Saturday, August 8, 2009

Media Fight Over The Georgian War

Today is the one-year anniversary of the five-day conflict between Russia and Georgia over the breakaway Georgian regions of Abkhazia and South Ossetia. And a new battle is on, though thankfully this time it’s in the opinion pages.

Georgian President Mikhail Saakashvili yesterday published an op-ed in the Washington Post, while Sergei Bagapsh and Eduard Kokoity, Presidents of Abkhazia and South Ossetia respectively, took to the UK's Guardian to make their case for their would-be countries. As you'd expect there's a fair amount of spin going on from both sides.

Saakashvili casts last year's events as nothing short of a Russian invasion of Georgia, conveniently ignoring the (now) fairly well-established fact that it was Georgia's shelling of Tskhinvali, South Ossetia that started the fighting in the first place. He also goes on to commit himself to democratic reforms - presumably the same reforms he's promised to deliver in 2003, 2007 and 2008. Not to be outdone, Bagapsh and Kokoity make the case that theirs are legitimate countries trying to escape Georgian oppression and welcome the world to take a look at what they've done so far (though they'd prefer you not ask any questions about the tens of thousands of ethnic Georgians driven from their homes, I presume).

That last part is why getting involved in affairs in the Caucasus region is such a tricky thing (hopefully you're reading this post Mr. Vice President). Georgia says they have thousands of refugees driven from their homes in Abkhazia and South Ossetia. Ask the other side though, and the Abkhaz and Ossetians will point to Georgian attempts at ethnic cleansing in the 1990s and 1920s when the Soviet Union grafted their territories onto the Georgian SSR. Keep talking and you're likely to get stories (like one BBC reporter did) of pogroms dating back to the 11th century, or earlier.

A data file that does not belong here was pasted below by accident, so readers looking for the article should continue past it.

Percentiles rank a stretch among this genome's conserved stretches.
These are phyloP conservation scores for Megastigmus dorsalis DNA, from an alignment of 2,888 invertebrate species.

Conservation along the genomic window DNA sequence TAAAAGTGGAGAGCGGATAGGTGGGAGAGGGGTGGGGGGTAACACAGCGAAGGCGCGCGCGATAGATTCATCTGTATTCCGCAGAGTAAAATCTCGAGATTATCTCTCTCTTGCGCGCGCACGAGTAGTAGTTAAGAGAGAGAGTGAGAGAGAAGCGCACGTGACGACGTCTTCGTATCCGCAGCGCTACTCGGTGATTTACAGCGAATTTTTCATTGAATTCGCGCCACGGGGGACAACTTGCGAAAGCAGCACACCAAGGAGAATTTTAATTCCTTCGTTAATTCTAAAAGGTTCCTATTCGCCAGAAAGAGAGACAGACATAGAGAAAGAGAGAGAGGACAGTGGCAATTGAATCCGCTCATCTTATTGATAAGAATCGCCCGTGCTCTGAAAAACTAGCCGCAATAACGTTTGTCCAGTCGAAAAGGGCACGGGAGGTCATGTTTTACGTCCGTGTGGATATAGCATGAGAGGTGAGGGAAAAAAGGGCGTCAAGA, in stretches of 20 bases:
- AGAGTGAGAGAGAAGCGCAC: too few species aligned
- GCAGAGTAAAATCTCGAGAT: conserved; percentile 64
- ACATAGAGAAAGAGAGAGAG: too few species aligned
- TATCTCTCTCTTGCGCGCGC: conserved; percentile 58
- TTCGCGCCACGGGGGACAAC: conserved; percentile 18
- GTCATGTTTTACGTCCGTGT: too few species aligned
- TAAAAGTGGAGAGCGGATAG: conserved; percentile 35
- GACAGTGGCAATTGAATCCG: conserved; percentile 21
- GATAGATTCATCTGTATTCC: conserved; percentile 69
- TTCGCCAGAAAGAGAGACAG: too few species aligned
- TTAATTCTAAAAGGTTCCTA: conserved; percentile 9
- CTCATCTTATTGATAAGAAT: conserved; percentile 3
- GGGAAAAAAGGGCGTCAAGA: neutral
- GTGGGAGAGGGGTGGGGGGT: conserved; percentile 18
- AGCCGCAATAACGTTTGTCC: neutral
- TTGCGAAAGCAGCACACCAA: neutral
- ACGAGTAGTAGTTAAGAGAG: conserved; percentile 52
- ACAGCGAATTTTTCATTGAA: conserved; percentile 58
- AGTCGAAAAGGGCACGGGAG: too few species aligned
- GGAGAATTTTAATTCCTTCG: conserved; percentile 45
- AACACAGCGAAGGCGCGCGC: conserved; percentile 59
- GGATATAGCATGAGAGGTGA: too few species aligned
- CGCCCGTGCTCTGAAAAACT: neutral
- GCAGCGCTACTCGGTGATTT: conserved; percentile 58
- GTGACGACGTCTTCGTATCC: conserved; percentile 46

And, as I've stated in other posts, the United States comes off as fairly hypocritical supporting Georgia's 'territorial integrity' (keeping Abkhazia and South Ossetia in the fold) when we've argued so forcefully against Serbia's territorial integrity by recognizing the independence of their breakaway region, Kosovo.

But at least the leaders of the respective sides are doing their fighting this time with op-eds and not bullets. For now at least.
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